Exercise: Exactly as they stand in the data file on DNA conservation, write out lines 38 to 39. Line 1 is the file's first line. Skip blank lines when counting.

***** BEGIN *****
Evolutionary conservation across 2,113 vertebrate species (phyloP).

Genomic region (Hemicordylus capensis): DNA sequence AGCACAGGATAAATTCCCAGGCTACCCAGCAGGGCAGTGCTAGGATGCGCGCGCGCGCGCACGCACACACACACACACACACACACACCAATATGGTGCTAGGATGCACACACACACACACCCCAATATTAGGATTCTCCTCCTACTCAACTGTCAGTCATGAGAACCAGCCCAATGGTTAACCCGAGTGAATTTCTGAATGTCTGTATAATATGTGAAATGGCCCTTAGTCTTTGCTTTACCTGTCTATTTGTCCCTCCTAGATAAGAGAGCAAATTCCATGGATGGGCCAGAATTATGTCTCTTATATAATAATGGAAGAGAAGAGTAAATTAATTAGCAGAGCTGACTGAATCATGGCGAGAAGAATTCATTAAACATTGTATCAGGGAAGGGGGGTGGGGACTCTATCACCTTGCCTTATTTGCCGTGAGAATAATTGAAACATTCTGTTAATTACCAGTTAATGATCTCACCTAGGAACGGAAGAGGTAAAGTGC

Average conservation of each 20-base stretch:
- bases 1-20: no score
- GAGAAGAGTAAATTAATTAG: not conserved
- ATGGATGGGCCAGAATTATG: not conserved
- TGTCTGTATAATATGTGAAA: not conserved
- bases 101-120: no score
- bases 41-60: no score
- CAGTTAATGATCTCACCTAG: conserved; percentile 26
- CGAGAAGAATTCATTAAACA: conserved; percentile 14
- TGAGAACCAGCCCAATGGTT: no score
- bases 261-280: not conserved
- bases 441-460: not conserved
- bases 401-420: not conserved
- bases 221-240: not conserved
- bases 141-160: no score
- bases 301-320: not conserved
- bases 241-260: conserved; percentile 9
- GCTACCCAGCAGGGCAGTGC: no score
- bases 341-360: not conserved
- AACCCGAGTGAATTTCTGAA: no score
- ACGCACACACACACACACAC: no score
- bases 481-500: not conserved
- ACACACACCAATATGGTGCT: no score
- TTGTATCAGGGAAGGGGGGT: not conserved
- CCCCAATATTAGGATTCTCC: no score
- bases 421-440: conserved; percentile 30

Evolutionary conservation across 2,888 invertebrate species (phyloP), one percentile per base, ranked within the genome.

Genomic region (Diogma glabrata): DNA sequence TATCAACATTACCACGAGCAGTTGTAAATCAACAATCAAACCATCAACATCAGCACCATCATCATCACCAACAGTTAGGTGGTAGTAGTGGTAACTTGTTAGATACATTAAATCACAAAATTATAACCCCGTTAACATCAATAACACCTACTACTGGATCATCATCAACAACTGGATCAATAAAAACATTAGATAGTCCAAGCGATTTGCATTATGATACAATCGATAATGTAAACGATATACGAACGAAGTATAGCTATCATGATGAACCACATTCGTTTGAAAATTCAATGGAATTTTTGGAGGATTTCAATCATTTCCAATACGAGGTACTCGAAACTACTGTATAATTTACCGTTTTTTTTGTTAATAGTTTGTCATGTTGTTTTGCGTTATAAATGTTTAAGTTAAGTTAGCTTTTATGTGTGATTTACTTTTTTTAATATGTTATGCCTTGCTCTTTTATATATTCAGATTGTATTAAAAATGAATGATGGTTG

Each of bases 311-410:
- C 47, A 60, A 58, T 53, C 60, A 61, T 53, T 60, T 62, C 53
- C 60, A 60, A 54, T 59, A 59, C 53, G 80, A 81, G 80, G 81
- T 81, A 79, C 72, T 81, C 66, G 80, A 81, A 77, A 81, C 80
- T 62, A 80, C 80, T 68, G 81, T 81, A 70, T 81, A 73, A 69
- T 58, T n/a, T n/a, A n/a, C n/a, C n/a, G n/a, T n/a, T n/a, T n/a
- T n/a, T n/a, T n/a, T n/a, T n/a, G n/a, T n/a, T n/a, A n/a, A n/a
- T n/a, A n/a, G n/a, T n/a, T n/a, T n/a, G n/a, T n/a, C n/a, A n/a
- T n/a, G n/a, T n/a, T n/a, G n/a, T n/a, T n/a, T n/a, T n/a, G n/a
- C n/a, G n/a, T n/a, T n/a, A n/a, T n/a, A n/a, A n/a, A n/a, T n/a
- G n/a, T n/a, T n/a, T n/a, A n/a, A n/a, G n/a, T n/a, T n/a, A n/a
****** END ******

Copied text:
- T n/a, A n/a, G n/a, T n/a, T n/a, T n/a, G n/a, T n/a, C n/a, A n/a
- T n/a, G n/a, T n/a, T n/a, G n/a, T n/a, T n/a, T n/a, T n/a, G n/a